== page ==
Several hundred protesters staying at Hvitfeldska were taken by the police during the days. This was done to divert attention away from the big protest against Bush and to deliver a warning to all who were thinking joining the demonstrations.

The "Bush not welcome" demonstration which followed later, was, however, an impressive demonstration despite the police’s intentions to create an atmosphere of unease and fear.

AFTER THE ‘Bush not welcome’ demonstration, which had two CWI members speaking, finished, the Rättvisepartiet Socialisterna then initiated a march up to Hvitfeldska. This march was stopped by police with dogs and on horses.

But while the police were blocking our way people still in the school managed to escape.

But what happened on Thursday was just the beginning. Friday morning started with a 4,000 strong protest meeting against the opening of the summit.

This protest was called by Göteborg 2001, the broad network of more than 80 different organisations that organised the Saturday demonstration. The CWI argued within the network that the protest meeting should be followed by a demonstration but were not able to convince the others.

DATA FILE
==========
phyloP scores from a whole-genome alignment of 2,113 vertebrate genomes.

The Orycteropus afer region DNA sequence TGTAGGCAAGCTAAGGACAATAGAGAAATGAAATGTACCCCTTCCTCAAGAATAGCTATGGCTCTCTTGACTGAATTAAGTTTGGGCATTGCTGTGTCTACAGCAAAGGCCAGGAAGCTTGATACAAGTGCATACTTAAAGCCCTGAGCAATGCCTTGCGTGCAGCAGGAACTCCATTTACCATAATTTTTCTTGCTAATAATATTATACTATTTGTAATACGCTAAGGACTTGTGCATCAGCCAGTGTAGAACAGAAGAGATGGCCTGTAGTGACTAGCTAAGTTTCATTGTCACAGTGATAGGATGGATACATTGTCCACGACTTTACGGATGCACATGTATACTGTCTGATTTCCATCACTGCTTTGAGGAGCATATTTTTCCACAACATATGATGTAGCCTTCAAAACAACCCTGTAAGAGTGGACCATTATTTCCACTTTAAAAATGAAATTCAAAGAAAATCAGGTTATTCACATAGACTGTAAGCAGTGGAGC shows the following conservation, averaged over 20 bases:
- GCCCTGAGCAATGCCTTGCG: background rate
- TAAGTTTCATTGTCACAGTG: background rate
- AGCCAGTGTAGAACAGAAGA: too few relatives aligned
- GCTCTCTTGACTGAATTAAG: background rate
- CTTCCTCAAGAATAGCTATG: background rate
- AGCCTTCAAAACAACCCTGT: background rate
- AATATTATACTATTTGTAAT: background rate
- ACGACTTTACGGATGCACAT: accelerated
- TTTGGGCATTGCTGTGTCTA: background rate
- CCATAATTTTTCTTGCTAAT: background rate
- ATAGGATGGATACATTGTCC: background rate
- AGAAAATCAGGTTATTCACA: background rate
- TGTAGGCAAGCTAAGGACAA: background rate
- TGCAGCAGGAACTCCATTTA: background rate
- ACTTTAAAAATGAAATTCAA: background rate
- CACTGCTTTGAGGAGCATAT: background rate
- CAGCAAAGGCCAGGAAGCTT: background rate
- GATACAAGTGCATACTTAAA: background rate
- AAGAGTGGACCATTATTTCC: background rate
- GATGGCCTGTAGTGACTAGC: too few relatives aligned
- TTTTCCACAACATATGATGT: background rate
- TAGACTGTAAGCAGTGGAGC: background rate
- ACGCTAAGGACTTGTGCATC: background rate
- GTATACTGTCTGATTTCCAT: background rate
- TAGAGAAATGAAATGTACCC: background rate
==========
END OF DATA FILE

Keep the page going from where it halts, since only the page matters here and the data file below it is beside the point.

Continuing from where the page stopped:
This is why Rättvisepartiet Socialisterna together with the SWP in Norway and the Non-Violence Network decided to demonstrate together under the name "the Anti-Capitalist March".

Around 2,000 joined the march which was blocked by the police, but after a couple of minutes until we were allowed to continue. Our intention was to go back to the square were the "the Anti-Capitalist March" had started.

Suddenly the police went in with dogs to split the demonstrations. They went in particularly heavily against the anarchist who started to fight back, by throwing paving stones against the police as they moved further up the street.